laws like this one that have resulted in the mentally ill living on the street
or in prison.
Determine the identity of the homeless
who are coming in for shelter and services. In some cases, the
“homeless” have homes, assets, and relatives or caretakers who are looking for
them, but because the sharing of information is too often a voluntary process
at government offices and nonprofit shelters, that information is not
available or acted upon.
Ensure that the
mentally ill, who qualify for SSD and other benefits, receive them,
along with an assigned case worker. Currently, the Office of Homeless
Servicer and some non-profits offer to assist in getting SSD benefits for the
mentally ill, but it is a voluntary process on the part of the mentally &
physically ill. See
more info below
Audit the Department of Homeless
ensure that their $100 million dollar budget is being effectively employed.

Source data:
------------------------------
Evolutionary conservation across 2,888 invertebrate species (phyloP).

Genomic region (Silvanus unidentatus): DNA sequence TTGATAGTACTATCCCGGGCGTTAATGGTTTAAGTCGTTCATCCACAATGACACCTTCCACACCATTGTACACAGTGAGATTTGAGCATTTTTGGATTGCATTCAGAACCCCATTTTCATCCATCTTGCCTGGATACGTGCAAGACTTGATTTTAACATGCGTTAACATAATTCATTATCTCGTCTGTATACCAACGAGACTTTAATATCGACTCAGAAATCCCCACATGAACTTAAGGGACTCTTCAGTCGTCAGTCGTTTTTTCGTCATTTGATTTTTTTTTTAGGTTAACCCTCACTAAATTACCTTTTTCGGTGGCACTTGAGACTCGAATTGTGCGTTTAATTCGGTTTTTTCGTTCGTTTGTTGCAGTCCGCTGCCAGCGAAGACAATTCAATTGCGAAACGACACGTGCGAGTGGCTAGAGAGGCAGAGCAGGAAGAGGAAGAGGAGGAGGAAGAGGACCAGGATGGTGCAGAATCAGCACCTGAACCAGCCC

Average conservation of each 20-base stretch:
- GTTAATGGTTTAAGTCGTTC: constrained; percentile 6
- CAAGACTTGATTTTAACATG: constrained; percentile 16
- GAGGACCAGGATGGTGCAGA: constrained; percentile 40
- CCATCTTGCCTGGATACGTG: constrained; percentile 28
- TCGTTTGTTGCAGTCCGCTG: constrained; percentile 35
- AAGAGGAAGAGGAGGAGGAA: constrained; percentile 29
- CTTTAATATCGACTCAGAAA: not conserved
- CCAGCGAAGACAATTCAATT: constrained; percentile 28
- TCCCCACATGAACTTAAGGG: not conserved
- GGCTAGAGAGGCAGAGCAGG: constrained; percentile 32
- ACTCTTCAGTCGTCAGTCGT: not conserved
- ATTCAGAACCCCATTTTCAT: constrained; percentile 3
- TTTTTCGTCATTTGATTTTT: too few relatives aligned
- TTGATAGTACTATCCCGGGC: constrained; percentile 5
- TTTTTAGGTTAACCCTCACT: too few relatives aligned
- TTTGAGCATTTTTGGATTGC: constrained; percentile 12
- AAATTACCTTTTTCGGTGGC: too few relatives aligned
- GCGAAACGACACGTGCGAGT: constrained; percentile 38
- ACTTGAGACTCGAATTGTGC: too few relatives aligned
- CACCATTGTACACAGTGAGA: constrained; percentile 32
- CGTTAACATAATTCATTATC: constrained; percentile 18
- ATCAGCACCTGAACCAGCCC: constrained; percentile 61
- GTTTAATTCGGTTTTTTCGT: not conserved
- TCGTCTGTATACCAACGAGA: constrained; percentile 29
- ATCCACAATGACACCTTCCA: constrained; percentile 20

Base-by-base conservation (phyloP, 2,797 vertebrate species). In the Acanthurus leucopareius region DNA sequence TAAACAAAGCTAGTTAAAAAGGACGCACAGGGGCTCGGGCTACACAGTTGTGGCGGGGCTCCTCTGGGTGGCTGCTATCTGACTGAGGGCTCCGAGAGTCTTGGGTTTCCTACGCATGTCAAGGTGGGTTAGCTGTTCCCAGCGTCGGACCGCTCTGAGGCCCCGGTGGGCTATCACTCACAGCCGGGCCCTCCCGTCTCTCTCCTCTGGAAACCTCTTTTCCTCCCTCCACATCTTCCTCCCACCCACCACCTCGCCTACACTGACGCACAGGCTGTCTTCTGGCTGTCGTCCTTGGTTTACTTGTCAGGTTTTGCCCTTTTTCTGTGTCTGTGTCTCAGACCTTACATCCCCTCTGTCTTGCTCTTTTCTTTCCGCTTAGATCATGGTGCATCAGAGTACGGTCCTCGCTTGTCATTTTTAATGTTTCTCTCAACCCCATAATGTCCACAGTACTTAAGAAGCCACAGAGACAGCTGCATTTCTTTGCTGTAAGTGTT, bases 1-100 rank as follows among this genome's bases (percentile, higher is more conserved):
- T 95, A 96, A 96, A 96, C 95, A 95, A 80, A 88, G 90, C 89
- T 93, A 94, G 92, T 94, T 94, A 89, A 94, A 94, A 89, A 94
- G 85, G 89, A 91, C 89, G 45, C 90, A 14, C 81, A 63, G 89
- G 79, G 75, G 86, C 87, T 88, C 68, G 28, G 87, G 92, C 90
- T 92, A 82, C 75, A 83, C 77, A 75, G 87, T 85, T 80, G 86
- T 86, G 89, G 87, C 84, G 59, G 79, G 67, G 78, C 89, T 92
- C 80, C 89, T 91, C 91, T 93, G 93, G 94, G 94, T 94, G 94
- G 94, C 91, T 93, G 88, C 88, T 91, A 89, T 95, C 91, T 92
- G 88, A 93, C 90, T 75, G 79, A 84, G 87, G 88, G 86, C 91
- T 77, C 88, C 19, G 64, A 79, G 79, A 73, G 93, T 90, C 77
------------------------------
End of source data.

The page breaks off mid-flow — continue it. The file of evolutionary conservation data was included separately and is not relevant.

There is a widespread and serious concern that many of the non-profits are
enabling the homeless to live on the streets, rather than effectively getting
them off of the streets.
Offer rehabilitation, drug treatment,
and job training to those in need.
Life skills, crafts, and a wide variety of job training services
are needed for those in need, facilities, or in prison, including primitive
skills and crafts, from low tech to high (such as gardening, knitting,
crochet, weaving, sewing, wood working, furniture repair, tool making, lamp